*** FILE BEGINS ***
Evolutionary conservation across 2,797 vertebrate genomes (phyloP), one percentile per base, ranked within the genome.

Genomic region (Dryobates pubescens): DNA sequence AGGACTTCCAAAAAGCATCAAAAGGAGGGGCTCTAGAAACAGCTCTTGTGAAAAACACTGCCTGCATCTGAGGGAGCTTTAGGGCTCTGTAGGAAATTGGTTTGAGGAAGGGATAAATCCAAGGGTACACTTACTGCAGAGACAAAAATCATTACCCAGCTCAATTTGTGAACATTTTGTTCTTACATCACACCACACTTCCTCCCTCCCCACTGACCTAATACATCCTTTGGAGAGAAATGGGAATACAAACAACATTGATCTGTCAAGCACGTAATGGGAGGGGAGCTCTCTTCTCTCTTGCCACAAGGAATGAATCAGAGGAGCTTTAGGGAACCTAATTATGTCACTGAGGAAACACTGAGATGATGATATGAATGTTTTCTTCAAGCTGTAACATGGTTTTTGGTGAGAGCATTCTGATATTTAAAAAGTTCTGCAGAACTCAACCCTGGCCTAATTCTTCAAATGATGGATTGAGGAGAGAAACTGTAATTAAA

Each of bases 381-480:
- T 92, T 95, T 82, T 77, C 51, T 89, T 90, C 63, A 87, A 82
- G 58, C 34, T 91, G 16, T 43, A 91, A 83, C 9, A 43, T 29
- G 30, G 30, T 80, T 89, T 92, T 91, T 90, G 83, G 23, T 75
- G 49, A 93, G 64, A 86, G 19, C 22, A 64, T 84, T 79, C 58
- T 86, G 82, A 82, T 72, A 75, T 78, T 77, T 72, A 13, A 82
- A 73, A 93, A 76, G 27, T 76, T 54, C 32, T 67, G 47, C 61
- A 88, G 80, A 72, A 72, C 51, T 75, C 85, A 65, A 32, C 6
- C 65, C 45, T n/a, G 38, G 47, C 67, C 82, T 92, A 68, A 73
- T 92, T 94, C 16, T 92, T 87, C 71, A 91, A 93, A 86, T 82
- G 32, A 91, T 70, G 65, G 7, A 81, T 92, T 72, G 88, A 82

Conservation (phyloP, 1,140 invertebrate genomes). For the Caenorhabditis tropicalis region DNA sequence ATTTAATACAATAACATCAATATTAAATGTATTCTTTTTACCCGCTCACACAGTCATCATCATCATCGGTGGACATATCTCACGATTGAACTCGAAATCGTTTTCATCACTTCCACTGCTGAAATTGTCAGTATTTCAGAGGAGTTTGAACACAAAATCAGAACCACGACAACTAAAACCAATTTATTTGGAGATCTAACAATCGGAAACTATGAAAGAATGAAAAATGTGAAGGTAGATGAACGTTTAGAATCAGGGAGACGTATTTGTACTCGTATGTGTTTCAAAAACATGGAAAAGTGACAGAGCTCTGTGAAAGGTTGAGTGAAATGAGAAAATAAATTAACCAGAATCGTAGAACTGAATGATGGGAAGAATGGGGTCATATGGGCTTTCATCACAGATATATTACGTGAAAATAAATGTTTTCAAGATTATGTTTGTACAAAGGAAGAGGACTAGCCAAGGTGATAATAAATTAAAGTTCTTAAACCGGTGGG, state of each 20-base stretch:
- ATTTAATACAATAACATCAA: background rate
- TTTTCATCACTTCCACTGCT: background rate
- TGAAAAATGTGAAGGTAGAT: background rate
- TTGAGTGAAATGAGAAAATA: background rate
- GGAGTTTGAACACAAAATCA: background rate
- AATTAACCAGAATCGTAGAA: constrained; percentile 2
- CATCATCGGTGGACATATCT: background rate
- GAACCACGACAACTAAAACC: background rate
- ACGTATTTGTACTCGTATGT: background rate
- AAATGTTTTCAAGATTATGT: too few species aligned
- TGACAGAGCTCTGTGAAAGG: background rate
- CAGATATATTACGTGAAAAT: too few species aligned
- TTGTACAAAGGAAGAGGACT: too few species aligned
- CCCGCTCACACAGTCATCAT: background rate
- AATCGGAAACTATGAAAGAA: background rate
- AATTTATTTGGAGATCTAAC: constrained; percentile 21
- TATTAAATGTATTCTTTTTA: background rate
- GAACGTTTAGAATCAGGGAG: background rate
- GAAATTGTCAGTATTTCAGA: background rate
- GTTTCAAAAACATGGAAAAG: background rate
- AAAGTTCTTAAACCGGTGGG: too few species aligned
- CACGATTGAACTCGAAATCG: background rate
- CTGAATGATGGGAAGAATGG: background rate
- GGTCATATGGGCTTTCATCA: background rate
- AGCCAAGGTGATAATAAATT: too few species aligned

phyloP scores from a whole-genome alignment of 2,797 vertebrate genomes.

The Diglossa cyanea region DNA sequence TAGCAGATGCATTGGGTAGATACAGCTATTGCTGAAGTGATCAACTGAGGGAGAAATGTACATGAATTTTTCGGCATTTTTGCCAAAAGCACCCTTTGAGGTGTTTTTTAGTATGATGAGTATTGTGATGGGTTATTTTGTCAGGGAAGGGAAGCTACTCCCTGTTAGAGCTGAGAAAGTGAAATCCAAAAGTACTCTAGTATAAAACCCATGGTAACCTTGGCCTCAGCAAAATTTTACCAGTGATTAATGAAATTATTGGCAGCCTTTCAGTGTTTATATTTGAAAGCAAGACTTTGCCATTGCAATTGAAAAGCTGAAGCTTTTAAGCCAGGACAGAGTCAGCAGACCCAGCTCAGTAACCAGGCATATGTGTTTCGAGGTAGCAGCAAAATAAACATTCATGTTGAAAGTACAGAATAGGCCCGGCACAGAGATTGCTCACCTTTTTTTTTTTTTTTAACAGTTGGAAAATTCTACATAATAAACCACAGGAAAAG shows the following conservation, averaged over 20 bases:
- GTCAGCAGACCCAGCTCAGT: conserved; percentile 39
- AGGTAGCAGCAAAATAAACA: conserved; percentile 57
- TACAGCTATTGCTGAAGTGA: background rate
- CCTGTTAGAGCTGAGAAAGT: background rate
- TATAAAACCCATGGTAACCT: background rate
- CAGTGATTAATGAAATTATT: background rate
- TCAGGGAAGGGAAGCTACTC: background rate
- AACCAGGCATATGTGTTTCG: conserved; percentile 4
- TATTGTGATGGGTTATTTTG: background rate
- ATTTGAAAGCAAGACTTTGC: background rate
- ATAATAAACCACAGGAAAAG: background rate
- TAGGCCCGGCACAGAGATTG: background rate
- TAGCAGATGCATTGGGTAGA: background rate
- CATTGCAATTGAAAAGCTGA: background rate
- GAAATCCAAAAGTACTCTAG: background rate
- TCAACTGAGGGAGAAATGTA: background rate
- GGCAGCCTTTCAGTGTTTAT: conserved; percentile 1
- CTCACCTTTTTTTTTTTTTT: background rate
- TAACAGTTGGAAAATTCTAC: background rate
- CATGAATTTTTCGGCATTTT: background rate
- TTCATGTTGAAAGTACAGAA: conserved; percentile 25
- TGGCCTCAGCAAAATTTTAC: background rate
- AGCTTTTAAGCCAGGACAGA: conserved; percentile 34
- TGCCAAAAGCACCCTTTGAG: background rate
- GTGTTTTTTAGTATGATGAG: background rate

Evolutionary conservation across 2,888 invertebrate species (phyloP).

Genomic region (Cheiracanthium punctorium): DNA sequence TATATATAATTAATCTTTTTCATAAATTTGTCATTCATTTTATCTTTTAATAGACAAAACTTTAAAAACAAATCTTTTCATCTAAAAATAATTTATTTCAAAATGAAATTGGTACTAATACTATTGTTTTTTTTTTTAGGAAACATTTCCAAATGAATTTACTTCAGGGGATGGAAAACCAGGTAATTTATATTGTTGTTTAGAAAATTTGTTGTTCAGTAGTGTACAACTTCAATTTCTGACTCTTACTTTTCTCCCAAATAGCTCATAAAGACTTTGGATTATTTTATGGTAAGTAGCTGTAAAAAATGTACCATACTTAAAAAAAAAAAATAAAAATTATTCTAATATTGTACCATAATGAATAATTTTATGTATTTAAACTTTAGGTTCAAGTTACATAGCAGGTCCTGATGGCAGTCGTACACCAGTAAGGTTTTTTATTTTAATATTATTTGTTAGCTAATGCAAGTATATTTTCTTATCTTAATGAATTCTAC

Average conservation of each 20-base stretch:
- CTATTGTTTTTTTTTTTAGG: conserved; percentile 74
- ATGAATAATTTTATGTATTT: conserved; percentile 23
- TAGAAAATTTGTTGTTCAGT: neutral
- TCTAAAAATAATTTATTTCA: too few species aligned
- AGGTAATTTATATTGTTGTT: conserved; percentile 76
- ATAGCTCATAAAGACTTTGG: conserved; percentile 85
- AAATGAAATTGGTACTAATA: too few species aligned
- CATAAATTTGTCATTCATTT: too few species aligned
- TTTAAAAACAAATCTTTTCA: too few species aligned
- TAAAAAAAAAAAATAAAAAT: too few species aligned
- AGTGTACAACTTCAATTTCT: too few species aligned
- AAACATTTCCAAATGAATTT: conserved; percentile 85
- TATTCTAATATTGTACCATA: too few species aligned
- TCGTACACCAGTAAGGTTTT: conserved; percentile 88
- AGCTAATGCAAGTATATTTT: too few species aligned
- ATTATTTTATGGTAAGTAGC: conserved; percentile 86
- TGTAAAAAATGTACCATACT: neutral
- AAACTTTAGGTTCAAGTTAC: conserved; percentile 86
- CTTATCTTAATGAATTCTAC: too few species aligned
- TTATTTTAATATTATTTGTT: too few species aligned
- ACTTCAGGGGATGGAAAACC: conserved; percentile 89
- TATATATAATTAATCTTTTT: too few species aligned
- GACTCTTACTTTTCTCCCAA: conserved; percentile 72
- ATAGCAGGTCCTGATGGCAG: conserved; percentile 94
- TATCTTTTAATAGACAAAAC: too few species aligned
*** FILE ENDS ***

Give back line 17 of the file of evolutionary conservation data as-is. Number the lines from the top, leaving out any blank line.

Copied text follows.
- TGAAAAATGTGAAGGTAGAT: background rate